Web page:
There were 133 cities vying for one of five spots as part of a grant program from the Smart Cities Council. Find out the winning cities.
Austin, Indianapolis, Miami, Orlando, and Philadelphia are the five winners of the Smart Cities Council Readiness Challenge Grant program. Each city will receive a tailored readiness workshop to help them develop a roadmap for applying smart technologies to further innovation, inclusion, and investment within their cities.
The cities will also win supporting products and services from members of the council, including Ameresco, AT&T, CH2M, CompTIA, Dow Building and Construction, IDC, Qualcomm, Sensus, Telit, TM Forum, and Transdev.
"Breaking down the departmental silos is a key challenge in developing a smarter city. Each of the winning cities has demonstrated the ability to work across departments to solve problems," said Smart Cities Council Chairman Jesse Berst. "Our coalition of world-class experts looks forward to working with each of these enterprising cities to help them make smart use of technology to become more livable, workable, sustainable, and resilient."
SEE: Smart cities: The smart person's guide (TechRepublic)
Here are more details about each winning city's plans to become smarter.
Austin wants to develop strategies for underserved populations to participate in designing solutions for mobility needs, affordable housing, and economic development. "This will help Austin use new technologies to meet old challenges of mobility and affordability," said Austin Mayor Steve Adler. "Winning the Smart Cities Council Challenge Grant puts us that much closer to creating a comprehensive and inclusive strategy to use technology in a way that benefits communities that are usually left behind."
Indianapolis and Marion County will strengthen emerging initiatives in smart utilities and transportation. Marion County recently approved development of the first electric bus rapid transit (e-BRT) system in the country and is also moving forward with 16 Tech, which is a comprehensive IoT hub for citywide digital infrastructure. "Indianapolis' culture of innovation and rapidly expanding tech industry provide strategic advantages to our smart city planning, specifically in the areas of water, energy, and transportation," said Indianapolis Mayor Joe Hogsett.
Miami will use smart technologies to enhance urban resilience. Miami is already experiencing the effects of climate change, including frequent tidal floods, so it is planning a Sea-Level Rise Pilot Program that will use geographic information system (GIS) data across departments, along with 3-D modeling, waterfront sensors, and LIDAR, which is Light Detection and Ranging, to provide real-time alerts and inform planning efforts.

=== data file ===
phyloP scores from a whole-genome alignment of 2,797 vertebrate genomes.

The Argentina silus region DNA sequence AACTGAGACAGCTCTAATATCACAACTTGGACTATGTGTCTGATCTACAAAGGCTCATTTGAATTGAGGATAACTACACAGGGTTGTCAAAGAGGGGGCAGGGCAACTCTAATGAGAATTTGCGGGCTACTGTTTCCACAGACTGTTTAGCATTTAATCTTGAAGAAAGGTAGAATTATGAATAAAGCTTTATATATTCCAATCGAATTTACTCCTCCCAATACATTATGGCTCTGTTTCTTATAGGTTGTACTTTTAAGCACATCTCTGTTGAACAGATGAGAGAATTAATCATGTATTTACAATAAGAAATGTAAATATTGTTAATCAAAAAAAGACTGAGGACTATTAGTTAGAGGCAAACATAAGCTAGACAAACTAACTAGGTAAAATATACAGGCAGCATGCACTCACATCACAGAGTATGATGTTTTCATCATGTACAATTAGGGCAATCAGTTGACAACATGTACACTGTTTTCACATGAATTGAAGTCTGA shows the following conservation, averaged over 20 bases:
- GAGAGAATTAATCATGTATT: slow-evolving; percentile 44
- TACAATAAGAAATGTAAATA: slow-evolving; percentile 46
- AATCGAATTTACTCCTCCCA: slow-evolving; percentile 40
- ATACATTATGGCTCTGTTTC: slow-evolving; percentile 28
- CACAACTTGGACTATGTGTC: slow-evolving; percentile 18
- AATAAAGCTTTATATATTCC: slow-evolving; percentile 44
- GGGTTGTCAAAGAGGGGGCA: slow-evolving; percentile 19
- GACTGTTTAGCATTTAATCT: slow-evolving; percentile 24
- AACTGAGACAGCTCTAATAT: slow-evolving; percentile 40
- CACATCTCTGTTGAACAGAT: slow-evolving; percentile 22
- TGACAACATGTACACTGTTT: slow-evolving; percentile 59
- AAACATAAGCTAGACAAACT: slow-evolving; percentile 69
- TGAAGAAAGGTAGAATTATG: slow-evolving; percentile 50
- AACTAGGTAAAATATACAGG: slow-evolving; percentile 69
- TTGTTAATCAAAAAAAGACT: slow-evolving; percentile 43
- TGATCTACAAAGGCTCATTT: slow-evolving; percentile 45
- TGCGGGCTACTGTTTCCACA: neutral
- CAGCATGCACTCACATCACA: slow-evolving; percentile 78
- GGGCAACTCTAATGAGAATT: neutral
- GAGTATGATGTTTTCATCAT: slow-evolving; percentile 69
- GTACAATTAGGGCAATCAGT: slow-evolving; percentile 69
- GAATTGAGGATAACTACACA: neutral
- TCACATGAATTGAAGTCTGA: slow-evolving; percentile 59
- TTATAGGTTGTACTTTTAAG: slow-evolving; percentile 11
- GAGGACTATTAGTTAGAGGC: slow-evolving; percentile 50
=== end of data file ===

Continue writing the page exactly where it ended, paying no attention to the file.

Orlando and Orange County want to develop a comprehensive smart city plan that integrates multiple city departments and regional stakeholders. Orlando wants to showcase a range of smart transportation solutions for visitors while improving safety and reducing congestion. The city is also working to integrate sensors and advanced communications systems into its public safety programs.
Philadelphia will use the program to facilitate collaboration for building a regional smart cities ecosystem. The process of applying for the grant has already helped to bring city departments together, causing them to realize they were working on individual solutions to common problems. Philadelphia Mayor Jim Kenney said, "We have been building a coalition of city, community, business, and educational institutions. They are all enthused and ready to help with smart city projects focused on the built environment, telecommunications, and basic public services like water. We know the technology behind us is important for our citizens and businesses alike, and the expertise that the Smart Cities Council brings will help us realize those opportunities."
The grant program was open to US cities with populations of at least 100,000, although neighboring cities could pool together to meet the population threshold. There were 133 cities that entered the challenge, with ten finalists chosen. The five finalists that did not win were the cities of Birmingham, Ala.; Chula Vista, Calif.; Jersey City, NJ; Newport News, Vir.; and Providence, RI.
The top 3 takeaways for TechRepublic readers
- Austin, Indianapolis, Miami, Orlando, and Philadelphia are the five winners of the Smart Cities Council Readiness Challenge Grant program.
- Breaking down the departmental silos is a key challenge in developing a smarter city.
- There were 133 cities that applied for the grant program.
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